On November 8th, 1991, Director Kevin Hooks and writers Pam Gibson and Nelson George gave us the movie “Strictly Business”. In a year where urban movies such as “New Jack City”, “Boyz n the Hood” and “Jungle Fever” gave us a realistic, unapologetic look into the rough and drama-filled realities of urban life in the ’90s, “Strictly Business” was a comedy which took us uptown to showcase a serious issue with a happy ending.
Harlem is, arguably, the most important neighborhood historically for people of color. It was home to a renaissance chronicled in history books and gave birth to landmarks such as Strivers Row, The Cotton Club and, of course, The Apollo Theater. In the ’90s, Harlem was in the beginning phases of gentrification, still trying to recover, like other major cities, from the crack epidemic of the ’80s. Hip-hop was starting to take hold as a mainstream form of music and New Jack Swing was in full effect thanks to Harlem’s own, Teddy Riley. Brooklyn wasn’t enjoying the mainstream status it has today and Harlem was still Black and Brown and a place that tour buses never ventured to and “others” avoided. This made it the perfect setting for “Strictly Business”.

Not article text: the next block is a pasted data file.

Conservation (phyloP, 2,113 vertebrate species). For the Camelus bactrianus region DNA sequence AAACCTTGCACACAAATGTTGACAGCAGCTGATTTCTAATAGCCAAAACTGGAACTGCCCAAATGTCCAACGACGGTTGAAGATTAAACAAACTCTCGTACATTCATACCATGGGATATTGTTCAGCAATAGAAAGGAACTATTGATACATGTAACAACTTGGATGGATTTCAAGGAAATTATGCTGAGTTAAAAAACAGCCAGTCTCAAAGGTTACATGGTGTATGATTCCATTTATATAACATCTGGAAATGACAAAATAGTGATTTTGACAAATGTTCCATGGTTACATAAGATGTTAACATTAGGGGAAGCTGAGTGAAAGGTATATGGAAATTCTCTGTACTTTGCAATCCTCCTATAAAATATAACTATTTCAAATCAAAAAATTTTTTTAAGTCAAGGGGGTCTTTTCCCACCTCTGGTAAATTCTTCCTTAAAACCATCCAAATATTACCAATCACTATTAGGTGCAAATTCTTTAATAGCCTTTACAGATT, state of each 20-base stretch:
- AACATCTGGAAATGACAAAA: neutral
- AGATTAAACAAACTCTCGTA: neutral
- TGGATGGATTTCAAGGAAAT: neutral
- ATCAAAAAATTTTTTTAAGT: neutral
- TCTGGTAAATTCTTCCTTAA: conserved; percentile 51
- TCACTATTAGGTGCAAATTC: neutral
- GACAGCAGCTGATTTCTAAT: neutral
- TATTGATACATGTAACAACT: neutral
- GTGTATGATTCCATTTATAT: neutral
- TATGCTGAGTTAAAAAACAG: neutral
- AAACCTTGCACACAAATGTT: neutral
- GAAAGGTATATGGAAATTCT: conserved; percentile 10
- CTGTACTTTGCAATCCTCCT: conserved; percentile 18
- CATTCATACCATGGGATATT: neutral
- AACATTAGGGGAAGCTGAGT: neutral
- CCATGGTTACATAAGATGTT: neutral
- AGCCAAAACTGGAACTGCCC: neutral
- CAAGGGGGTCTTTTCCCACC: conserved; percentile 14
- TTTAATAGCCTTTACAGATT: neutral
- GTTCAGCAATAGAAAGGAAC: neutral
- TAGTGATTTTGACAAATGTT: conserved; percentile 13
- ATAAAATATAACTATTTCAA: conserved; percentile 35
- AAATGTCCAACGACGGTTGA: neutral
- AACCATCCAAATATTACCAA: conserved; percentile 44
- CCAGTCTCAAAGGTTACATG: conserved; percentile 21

The premise of the movie was pretty basic. An educated Black executive is trying to rise up the corporate ladder, another Black man is trying to rise up out of the hood and enter corporate America and others are keeping them down. Simple at face value, but underneath, it discussed more deeply seeded issues rooted in the lives of men of color.